How to install XFCE. First, install tasksel:
sudo apt-get install tasksel
Then run tasksel and select Xubuntu desktop:
When prompted, select “lightdm” as your display manager of choice:
Go ahead and restart and you’ll be good to go. (NOTE: I’m still using the same xorg.conf file and it’s working.)
Also, I had to manually remove the NVIDIA drivers then reinstall them with the monitor connected.
As I detailed in my previous NAS build, I opted to go with ZFS for storing my files using a raidz2 array (4 x 4tb drives). It provides, IMO, the optimal balance of speed and redundancy. With just over 4tb of files on my ZFS array in my old NAS, I didn’t really want to have to copy all of those files over to the new. As it turns out, ZFS has the ability to move physical disks to a new device and recreate a ZFS pool. Hallelujah!
On the old NAS, I shut down all connections to my NAS from external devices, restarted the machine, and then used the following command:
sudo zpool export
This basically sets up the ZFS pool so it is ready to be transferred to another machine. I then physically removed all four 4tb drives from the old NAS, moved them to the new one, and got everything ready to import the new NAS. I installed the following packages first:
sudo apt-get install zfsutils-linux nfs-kernel-server zfs-initramfs watchdog
The above packages also installed the following packages:
libnvpair1linux libuutil1linux libzfs2linux libzpool2linux zfs-zed keyutils libnfsidmap2 libtirpc-common libtirpc3 nfs-common rpcbind
With those installed, I checked to see if I had any pools (I didn’t, of course, I hadn’t set any up):
Then, I used the following command to look for the pool that was spread across the four hard drives:
sudo zpool import
Beautifully, it immediately found the pool (ZFSNAS) and gave me a bunch of useful information:
pool: ZFSNAS id: 11715369608980340525 state: ONLINE status: The pool was last accessed by another system. action: The pool can be imported using its name or numeric identifier and the '-f' flag. see: http://zfsonlinux.org/msg/ZFS-8000-EY config: ZFSNAS ONLINE raidz2-0 ONLINE sdd ONLINE sdb ONLINE sde ONLINE sdc ONLINE
Honestly, I cheered when I saw this. It was going to work. I then used the following command to import my pool:
sudo zpool import -f ZFSNAS
Then, just to be sure everything worked, I checked my pool status:
And up popped my zpool. It did tell me that I needed to upgrade my pool, which I proceeded to do. And, with that, my pool from my old NAS was transferred to my new NAS intact. No need to copy over the files. ZFS is definitely the way to go when it comes to NAS file storage. I’m increasingly happy with ZFS!
NOTE: I bought a 10gb external drive and copied everything onto it just to be extra cautious. Turns out, I didn’t need to do that. But, better safe than sorry.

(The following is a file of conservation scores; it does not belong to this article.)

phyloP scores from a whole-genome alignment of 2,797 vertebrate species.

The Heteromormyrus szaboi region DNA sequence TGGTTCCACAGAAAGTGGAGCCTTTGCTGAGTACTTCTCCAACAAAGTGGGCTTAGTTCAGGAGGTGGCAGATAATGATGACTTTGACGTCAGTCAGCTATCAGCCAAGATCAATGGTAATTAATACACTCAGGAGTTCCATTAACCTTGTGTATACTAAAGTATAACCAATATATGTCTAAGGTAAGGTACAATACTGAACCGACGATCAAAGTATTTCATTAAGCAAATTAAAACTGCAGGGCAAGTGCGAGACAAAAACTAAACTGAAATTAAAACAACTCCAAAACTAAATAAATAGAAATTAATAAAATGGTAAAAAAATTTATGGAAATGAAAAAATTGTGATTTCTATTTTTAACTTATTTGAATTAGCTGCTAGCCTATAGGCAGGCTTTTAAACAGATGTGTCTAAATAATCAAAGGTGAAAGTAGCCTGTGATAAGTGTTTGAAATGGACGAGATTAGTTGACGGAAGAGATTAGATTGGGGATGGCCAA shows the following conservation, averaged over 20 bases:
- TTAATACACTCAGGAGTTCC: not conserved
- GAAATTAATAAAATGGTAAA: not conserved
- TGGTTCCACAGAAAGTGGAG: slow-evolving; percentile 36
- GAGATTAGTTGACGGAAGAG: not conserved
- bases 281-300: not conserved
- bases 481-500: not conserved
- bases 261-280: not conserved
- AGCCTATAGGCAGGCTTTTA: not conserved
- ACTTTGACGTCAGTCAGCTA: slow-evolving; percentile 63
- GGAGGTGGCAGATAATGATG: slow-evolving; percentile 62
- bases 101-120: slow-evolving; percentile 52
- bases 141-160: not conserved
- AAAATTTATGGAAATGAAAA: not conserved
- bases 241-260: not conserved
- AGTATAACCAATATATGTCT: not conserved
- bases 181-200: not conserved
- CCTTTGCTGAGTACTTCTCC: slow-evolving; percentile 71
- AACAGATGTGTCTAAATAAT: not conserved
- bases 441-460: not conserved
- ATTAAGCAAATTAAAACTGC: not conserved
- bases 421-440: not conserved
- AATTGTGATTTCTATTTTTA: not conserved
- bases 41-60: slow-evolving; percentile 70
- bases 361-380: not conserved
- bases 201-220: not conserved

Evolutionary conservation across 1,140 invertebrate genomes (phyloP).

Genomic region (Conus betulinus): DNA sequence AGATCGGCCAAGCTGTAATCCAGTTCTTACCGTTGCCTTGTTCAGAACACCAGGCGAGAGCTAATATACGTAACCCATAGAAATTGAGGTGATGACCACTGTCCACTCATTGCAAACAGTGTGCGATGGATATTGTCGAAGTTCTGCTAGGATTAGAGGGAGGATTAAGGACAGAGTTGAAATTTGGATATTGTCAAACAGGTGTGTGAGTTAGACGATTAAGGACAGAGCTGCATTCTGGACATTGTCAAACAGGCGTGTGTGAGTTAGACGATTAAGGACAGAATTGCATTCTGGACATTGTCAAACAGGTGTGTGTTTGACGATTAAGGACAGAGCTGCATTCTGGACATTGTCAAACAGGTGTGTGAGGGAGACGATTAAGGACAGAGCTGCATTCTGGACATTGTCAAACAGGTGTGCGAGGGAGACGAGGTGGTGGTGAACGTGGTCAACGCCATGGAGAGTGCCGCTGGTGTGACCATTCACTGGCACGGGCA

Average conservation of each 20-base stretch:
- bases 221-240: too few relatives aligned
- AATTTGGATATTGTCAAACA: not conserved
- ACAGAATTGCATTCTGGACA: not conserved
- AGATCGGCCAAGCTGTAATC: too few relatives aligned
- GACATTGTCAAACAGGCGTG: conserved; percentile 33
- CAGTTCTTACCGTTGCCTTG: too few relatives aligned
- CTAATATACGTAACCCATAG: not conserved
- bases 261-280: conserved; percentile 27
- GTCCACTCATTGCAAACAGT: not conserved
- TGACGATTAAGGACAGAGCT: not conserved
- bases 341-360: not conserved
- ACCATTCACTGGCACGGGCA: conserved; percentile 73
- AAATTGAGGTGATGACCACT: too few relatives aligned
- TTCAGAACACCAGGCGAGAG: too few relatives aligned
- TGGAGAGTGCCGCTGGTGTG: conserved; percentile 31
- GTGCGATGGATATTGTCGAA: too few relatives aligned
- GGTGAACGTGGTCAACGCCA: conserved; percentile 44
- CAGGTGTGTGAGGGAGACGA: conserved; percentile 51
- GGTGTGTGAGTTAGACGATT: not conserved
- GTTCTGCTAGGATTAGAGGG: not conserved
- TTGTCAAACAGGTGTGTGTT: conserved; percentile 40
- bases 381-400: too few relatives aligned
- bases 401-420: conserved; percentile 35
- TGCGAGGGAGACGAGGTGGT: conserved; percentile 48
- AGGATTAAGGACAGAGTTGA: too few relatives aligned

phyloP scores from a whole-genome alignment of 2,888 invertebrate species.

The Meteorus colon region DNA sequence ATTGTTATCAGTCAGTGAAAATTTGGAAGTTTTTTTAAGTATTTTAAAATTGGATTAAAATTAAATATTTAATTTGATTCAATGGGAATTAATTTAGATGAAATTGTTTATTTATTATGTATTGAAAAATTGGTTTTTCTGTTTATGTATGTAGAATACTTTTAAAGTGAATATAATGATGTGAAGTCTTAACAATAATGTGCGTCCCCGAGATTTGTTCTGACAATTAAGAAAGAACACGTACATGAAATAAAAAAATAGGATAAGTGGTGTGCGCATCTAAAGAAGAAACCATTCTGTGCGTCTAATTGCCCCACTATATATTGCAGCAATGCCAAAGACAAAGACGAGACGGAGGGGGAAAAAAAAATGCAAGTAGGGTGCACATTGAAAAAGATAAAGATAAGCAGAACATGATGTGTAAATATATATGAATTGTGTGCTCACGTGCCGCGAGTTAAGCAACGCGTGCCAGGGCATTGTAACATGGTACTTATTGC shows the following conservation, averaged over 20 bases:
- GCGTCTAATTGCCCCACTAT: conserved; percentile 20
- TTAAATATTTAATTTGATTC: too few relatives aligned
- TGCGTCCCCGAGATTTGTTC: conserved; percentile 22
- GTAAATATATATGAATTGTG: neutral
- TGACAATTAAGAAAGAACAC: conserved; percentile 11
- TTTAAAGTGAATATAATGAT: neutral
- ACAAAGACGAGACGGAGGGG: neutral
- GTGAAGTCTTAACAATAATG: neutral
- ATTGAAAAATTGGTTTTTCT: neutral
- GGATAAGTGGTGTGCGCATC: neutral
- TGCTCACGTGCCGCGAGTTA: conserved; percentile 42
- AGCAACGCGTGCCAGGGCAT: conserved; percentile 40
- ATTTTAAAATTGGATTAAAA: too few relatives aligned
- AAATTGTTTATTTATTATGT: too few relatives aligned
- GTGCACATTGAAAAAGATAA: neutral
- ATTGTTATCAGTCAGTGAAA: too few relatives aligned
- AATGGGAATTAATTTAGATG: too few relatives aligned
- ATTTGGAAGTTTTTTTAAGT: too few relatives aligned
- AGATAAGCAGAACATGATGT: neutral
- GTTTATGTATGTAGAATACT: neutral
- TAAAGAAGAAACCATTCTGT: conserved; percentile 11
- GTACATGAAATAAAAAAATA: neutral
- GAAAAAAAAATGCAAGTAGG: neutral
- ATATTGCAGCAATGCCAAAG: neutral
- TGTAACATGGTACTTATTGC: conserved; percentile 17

Mounting Fileserver Across the Internet
This trick blew my mind. I am using EasyDNS to be able to VNC into my fileserver from wherever I am in the world (since I don’t have a static IP from my ISP). Nomachine works like a champ across the internet. But I had a crazy thought the other day, “Wouldn’t it be nice if I could actually mount my fileserver directly onto my work computer?” I don’t typically need to do this but I have been working with some files on my fileserver for a project and wanted direct access. Turns out, you can (thank you StackExchange). And so easily it will blow your mind. Linux rocks!
Since I have already set up SSH access on my fileserver, all I needed to do was learn about this as I already had all the packages installed. (If you haven’t set up SSH on your fileserver and opened the relevant ports on your home network, do that first). Then, on my computer at work, I created a new folder in my home directory (/home/ryan/fileserver/). I then used the following command at the terminal to mount my fileshares on my work desktop:
sshfs firstname.lastname@example.org:/directory/to/share /home/ryan/fileserver
You obviously need to change your username for your fileserver, which comes before the “@”, and need to have the IP address of your fileserver (what comes after the “@” sign). You also need to know what directory from your fileserver you want to mount (comes after the :/) and the folder where you want to mount it (the last piece). Once you have everything set up correctly, hit enter and it will ask you for your password. Once I entered my password, all of the files on my fileserver were securely shared over SSH to my work desktop:
Note, this isn’t a permanent share. Once you shutdown your work computer, the share will go away. But it’s just a quick repeat of that command and you’ll have the files mounted right back to your computer. Also, the speed with which you can access the files will depend on your home and work networks. Luckily, mine are both very fast. So, it’s basically like being on my home network as I work with the files I need. Absolutely amazing!